All photographs: Alvise Vivenza

Saturday, March 19, 2011

Nagi Noda’s Hair Hats

Nagi Noda was a creative visionary genius! These are her sculptural animal inspired hairpieces; shown in such a way as to provoke a delightful sense of shock and awe.

Forming a contrast to the hair hats the models are dressed very femininely in beautifully long flowing flouncy dresses. They pose with innate expressions that are similar to the animal’s temperament to emphasise the individual hair hats that they each adorn. Though not over played, creating a very striking composition as a whole.

The drama also plays out using colour psychology that ranges from pure whites and pastels colours to vivid yellows, purples and turquoise. The more vivid the colour and tonally the more wilder the hair styling and animal sculpture hair hat is. However, this is not always consistently true, as the lion hair hat model is wearing a white dress, and the brown bear hair hat model is in lemon. This mix up adds to the shocking unpredictably of the creations that are so perfectly sculptured out of real hair. This illustrates an interesting point in design… it teaches you to be formulaic, but also to know when to break out of the boundaries. I really like the visual dialogue between the group of models and the hair hairs they adorn, they are barley even noticing each other.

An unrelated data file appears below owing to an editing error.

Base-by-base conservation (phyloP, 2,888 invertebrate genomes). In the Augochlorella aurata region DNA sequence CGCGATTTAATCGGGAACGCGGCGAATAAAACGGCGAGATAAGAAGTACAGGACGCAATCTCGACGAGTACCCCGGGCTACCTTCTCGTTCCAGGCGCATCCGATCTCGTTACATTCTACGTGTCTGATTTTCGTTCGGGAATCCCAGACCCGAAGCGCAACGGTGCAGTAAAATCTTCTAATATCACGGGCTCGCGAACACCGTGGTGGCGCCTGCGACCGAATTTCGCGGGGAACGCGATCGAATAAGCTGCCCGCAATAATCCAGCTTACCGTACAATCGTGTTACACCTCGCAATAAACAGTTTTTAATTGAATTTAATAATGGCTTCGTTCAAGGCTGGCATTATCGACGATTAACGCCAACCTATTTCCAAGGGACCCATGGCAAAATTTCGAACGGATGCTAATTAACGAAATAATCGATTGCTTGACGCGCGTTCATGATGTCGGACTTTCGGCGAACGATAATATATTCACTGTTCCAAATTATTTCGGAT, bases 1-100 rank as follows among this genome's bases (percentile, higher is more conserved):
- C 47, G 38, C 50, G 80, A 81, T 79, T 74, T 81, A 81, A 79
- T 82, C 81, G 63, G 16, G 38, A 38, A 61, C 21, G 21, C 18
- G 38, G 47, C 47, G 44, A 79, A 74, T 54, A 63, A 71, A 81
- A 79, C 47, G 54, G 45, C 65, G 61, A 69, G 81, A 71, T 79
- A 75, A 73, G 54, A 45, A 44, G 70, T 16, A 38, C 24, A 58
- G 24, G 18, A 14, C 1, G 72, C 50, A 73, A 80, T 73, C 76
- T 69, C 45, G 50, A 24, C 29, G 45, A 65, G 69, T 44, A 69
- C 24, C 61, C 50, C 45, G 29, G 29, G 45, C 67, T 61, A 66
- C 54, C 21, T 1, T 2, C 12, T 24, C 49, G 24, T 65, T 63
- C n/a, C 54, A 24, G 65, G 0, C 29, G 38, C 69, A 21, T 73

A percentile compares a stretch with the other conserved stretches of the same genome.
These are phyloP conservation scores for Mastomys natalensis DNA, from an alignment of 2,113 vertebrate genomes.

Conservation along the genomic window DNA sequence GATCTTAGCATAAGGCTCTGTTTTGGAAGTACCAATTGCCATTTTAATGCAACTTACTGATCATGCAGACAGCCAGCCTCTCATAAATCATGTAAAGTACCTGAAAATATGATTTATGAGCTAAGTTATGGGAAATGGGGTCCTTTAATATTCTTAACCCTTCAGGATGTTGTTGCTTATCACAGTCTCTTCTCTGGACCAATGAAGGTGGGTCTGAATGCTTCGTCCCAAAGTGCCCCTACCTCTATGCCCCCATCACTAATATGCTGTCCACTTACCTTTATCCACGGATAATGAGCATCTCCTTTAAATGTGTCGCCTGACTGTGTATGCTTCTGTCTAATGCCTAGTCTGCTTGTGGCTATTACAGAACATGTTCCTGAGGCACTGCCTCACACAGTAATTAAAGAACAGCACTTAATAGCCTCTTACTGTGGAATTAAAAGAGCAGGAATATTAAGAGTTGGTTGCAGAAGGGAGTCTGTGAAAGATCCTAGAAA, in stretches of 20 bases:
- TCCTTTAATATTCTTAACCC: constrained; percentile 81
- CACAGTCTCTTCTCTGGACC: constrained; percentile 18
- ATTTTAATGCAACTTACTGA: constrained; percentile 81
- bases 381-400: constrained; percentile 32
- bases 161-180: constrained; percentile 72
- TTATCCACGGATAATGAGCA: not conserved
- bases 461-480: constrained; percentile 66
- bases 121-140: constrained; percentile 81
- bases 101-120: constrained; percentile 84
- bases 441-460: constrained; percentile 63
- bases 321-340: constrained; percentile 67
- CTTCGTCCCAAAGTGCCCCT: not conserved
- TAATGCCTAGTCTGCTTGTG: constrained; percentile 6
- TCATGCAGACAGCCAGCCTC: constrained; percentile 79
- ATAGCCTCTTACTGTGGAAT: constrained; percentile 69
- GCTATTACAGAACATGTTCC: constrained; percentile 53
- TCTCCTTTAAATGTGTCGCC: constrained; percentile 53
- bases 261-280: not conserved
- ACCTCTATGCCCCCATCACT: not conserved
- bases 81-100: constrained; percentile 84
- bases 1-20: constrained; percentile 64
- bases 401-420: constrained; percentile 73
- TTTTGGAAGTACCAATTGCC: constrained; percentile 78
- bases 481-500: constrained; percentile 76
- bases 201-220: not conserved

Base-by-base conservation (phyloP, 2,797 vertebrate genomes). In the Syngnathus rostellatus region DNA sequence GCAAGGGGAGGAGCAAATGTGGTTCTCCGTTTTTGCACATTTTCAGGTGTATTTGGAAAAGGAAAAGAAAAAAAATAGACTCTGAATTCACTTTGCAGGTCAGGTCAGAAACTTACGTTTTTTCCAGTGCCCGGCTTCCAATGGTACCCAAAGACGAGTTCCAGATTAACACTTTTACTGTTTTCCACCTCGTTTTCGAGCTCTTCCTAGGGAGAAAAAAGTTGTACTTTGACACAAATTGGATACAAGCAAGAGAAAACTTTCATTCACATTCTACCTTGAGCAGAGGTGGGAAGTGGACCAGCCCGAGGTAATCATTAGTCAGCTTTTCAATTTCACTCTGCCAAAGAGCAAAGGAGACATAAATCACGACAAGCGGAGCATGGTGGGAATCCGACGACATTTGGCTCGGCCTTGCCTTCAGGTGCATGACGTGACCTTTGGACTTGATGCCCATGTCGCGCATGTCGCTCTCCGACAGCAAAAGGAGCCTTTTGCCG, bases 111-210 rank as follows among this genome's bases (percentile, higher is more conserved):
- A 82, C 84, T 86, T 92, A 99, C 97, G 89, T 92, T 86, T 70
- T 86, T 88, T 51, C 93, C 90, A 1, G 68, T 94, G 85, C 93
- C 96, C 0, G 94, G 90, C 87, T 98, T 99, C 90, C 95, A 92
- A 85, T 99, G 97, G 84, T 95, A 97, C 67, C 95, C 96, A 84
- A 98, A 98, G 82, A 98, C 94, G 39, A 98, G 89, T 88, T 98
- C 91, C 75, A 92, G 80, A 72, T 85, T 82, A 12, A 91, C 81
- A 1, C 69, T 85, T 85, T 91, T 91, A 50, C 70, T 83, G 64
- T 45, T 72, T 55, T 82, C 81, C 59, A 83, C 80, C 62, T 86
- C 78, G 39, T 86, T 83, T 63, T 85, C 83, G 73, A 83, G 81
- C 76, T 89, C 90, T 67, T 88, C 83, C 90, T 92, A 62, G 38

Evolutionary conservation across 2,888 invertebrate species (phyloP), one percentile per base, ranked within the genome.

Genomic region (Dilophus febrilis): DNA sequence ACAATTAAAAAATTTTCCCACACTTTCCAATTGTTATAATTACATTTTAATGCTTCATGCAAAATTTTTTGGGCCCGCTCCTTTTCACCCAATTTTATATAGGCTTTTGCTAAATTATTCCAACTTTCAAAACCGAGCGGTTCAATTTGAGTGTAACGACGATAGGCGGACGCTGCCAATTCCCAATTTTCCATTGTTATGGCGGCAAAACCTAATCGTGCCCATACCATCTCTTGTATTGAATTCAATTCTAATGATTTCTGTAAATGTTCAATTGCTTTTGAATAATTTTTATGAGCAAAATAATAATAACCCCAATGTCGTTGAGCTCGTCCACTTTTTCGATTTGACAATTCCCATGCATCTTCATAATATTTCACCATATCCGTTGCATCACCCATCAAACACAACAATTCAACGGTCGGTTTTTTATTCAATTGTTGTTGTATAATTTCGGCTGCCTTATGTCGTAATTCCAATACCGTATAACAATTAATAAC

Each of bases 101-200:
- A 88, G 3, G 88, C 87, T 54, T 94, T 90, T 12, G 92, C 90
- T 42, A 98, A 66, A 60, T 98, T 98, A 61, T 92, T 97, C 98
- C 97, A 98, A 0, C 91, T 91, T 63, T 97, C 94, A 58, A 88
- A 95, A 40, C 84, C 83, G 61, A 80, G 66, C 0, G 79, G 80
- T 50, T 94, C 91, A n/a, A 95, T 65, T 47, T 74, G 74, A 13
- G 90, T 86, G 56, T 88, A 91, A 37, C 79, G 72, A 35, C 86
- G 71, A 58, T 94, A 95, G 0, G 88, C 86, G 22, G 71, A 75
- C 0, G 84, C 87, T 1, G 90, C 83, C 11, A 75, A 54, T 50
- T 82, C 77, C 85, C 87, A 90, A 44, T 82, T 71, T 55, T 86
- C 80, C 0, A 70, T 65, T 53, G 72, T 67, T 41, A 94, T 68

http://www.naginoda.com

Tuesday, March 15, 2011

Air Bear


Street artist Joshua Allen Harris inspired by Marilyn Monroe’s most famous pose as The Girl in The Seven Year Itch (1955). Where she stands over a subway grating and her skirt blows up, as the trains filled with people pass below. The skirt flutters about to the joy of many photographers and New Yorkers standing by. In 2008 Harris creates the Air Bear made out of white plastic shopping bags and attaches it to the same grills where it dances gleeful, the white plastic shimmering is transformed into a little Polar Bear.